Tuesday, January 26, 2016
Notes on Voyage of the Beagle: Chapter II
Students are supposed to be reading Darwin's Voyage of the Beagle for the class and taking notes. Tonight we're covering Chapter II. We're also supposed to be reading a text on tropical biology but my text hasn't arrived yet.
To give some perspective on time, they left Devonport on December 27, 1831. Darwin was two months shy of his 22nd birthday and never left England before.
Chapter II starts April 4, 1832, a year and five months after leaving England. This chapter primarily covers a side trip by Darwin while the ship charts the area around Rio de Janeiro. He meets up with a fellow Englishman and rides off to explore the countryside.
The first striking passage is about a village of runaway slaves. They were discovered and soldiers dispatched yet "one old woman, who, sooner than again by led into slavery, dashed herself to pieces from the summit of the mountain. In a Roman matron this would have been called the noble love of freedom: in a poor negress it is mere brutal obstinacy." I know Darwin as a champion of antislavery. Perhaps not yet or maybe he's giving a third-person opinion on the matter.
Darwin and his party continue to ride along the shore also described here. There is an entertaining exchange when he camps along with way and asks the local property owner if there's anything to eat. The owner responds that he can have anything Darwin desires but he's out of everything that Darwin asks for except for a chicken that they beat to death with a rock.
Moving on into a coastal forest he sees wonderfully tall forests with parasitic plants, including many orchids, egrets, herons, gastropods, and "ants' nests, which were nearly twelve feet high." These are actually termite mounds and there's an example here. There is a brief mention of vampire bats, which harass horses.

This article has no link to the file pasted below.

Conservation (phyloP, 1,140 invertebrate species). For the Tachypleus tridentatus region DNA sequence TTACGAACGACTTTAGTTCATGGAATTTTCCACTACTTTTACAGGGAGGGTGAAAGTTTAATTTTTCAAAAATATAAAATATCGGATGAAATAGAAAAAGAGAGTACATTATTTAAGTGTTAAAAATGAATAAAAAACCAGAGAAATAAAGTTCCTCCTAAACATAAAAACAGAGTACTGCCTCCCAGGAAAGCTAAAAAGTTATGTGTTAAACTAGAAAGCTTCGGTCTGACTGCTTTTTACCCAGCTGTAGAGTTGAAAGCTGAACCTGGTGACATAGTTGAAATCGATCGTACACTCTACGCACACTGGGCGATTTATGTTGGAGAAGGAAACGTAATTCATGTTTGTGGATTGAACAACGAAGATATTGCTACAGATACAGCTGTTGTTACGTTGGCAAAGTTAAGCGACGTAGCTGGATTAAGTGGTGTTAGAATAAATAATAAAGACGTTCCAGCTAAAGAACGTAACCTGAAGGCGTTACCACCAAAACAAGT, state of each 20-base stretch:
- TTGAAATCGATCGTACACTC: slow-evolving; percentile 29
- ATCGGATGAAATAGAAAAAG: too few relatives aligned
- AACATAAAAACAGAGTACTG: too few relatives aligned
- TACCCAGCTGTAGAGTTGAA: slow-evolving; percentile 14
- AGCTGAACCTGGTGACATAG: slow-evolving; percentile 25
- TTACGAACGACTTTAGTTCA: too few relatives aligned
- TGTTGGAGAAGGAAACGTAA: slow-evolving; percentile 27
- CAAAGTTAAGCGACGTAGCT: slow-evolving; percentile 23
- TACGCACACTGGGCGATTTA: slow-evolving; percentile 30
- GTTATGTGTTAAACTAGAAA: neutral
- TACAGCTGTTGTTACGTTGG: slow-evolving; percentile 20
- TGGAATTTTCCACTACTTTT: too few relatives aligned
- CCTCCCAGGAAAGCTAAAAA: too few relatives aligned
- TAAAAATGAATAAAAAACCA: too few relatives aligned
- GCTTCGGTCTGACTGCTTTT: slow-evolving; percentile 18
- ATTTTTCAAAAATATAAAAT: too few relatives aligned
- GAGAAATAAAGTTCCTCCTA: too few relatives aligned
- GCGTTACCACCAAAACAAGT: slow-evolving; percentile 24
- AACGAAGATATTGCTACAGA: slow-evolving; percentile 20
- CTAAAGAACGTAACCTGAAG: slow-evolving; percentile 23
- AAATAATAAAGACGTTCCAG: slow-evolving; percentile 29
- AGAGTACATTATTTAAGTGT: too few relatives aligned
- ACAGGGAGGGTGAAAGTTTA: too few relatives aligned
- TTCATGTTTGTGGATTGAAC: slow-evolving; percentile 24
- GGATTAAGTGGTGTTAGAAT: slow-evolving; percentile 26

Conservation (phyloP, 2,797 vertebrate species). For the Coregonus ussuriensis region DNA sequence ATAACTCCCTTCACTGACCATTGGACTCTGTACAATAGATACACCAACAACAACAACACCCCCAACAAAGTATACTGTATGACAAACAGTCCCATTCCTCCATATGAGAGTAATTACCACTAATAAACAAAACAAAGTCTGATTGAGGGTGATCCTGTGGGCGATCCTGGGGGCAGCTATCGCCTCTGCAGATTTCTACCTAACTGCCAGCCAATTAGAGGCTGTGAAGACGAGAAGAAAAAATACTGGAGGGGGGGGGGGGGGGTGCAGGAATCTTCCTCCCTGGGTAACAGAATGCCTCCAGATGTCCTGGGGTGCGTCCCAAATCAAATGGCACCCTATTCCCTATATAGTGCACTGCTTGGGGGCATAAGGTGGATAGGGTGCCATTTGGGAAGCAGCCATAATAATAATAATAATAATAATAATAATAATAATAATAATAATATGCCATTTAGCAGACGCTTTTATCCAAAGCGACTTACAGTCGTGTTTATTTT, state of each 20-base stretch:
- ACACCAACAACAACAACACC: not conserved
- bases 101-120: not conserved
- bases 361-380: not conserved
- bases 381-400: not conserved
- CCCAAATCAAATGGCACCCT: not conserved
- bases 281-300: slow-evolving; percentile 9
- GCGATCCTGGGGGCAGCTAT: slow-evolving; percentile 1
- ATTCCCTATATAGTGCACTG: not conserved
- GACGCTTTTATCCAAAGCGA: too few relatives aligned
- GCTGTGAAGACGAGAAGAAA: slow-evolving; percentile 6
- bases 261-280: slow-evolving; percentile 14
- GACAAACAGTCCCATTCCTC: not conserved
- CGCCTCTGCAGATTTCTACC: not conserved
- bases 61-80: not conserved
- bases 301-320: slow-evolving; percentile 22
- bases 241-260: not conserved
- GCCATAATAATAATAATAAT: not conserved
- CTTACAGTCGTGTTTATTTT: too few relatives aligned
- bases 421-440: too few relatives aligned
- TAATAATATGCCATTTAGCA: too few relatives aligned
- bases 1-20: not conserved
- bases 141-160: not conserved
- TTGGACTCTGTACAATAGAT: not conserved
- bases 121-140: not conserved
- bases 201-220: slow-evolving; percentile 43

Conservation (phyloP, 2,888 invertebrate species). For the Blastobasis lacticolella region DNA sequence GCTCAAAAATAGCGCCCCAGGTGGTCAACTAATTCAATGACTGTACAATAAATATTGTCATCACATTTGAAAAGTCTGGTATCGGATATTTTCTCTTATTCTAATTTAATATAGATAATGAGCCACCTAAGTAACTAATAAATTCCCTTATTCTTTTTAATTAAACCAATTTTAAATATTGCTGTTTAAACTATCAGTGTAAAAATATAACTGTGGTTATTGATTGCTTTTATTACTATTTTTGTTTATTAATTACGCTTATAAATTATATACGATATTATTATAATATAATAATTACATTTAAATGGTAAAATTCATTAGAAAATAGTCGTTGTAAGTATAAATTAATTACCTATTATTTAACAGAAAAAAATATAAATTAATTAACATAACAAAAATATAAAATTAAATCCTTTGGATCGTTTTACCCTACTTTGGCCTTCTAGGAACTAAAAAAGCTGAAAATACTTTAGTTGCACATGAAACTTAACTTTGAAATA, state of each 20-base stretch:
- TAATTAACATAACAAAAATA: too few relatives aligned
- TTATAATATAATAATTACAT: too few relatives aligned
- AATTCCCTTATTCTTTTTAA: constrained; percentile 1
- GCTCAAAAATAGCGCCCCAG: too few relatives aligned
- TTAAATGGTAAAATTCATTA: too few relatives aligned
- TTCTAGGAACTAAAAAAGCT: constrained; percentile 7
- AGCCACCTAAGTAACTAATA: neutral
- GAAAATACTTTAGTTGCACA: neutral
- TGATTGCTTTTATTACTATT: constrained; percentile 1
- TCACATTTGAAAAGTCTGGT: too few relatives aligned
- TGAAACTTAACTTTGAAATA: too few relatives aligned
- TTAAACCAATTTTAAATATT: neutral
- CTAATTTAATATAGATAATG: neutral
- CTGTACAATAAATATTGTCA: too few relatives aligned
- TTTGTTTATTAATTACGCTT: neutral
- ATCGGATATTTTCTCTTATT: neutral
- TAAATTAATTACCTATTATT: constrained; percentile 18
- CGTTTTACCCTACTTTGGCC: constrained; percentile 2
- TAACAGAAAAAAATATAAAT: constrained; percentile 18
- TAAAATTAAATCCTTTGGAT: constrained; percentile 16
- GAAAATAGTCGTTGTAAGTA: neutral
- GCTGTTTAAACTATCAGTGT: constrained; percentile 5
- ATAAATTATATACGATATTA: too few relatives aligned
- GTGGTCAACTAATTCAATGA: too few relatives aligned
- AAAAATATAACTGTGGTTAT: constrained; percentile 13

Coffee is grown in this region and each tree produces about two pounds of coffee beans. And Darwin gives a brief description of mandioc or cassava. All the parts of the plant are eaten save the toxic juice, which much be removed from the root before tapioca and farinha are produced. Apparently slaves work these farms and "I have no doubt the salves pass happy and contented lives." Oy vey Darwin.
The next story about slavery was "I was crossing a ferry with a negro, who was uncommonly stupid. In endeavouring to make him understand, I talked loud, and made signs, in doing which I passed my hand near his face. He, I suppose, thought I was in a passion, and was going to strike him; for instantly, with a frightened look and half-shut eyes, he dropped his hands. I shall never forget my feelings of surprise, disgust, and shame, at seeing a great powerful man afraid even to ward off a blow, directed, as he thought, at his face. This man had been trained to a degradation lower than the slavery of the most helpless animal." Maybe it's sinking in.
He's then off to Socego, a beach and popular destination. There he encounters an incredible forest, where one man is making a 70' canoe. SEVENTY FEET! The trees are huge and the lianas (woody vines) are also huge being 2' around.
And this I understand about the rainforest "the attractions are so numerous, the he is scarcely able to walk at all."
Of all the critters, he focuses on the planarians (flatworms) and fireflies. There's also a paragraphs on the local climate (that's all I'll give it... you can tell meteorology isn't my schtick - unless you're talking very local effects - then I'm very interested). There are so many insects that "It is sufficient to disturb the composure of an entomologist's mind, to look forward to the future dimensions of a complete catalogue." He notes the work of leaf cutter ants and army ants and has a description of a fight between a large wasp (tarantula hunter) and large spider.
We goes on to describe many spiders and habits, including social spiders. I've encountered these in Manaus. The stuff of nightmares (not really... but if you imagine being tiny and falling into these immense unorganized webs...).
He commonly messes with invertebrates and cannot just watch. He saves insects from spiders' webs dispatches them so they don't suffer and put them back in the web.
What a curious mind.